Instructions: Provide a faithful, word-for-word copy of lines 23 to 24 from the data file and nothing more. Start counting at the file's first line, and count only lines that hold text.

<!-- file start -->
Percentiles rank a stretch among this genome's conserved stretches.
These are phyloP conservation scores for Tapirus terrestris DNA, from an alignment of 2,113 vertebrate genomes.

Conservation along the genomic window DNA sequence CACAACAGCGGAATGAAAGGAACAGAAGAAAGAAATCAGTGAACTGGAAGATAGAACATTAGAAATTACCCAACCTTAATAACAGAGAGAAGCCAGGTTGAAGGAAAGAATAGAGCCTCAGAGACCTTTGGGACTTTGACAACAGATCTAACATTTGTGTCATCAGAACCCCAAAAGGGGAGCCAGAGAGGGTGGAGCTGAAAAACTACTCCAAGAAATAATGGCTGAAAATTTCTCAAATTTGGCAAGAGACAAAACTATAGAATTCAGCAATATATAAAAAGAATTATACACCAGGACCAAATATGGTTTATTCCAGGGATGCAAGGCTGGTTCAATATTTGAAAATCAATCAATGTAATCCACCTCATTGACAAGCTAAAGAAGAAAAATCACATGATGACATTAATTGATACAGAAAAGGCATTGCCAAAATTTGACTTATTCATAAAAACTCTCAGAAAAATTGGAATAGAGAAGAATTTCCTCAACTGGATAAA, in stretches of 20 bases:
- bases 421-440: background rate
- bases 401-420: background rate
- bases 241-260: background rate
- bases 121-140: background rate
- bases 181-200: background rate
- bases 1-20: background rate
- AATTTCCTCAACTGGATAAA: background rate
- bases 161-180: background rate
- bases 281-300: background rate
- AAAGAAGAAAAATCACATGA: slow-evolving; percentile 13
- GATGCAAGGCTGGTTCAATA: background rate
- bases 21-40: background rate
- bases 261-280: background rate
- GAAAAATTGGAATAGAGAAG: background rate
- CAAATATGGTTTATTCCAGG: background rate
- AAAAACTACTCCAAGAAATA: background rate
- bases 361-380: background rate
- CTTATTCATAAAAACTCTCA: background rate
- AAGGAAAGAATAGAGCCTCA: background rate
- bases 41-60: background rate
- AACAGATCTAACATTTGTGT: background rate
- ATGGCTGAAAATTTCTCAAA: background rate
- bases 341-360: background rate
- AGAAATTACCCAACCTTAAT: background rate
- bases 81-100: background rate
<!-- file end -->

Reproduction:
- bases 41-60: background rate
- AACAGATCTAACATTTGTGT: background rate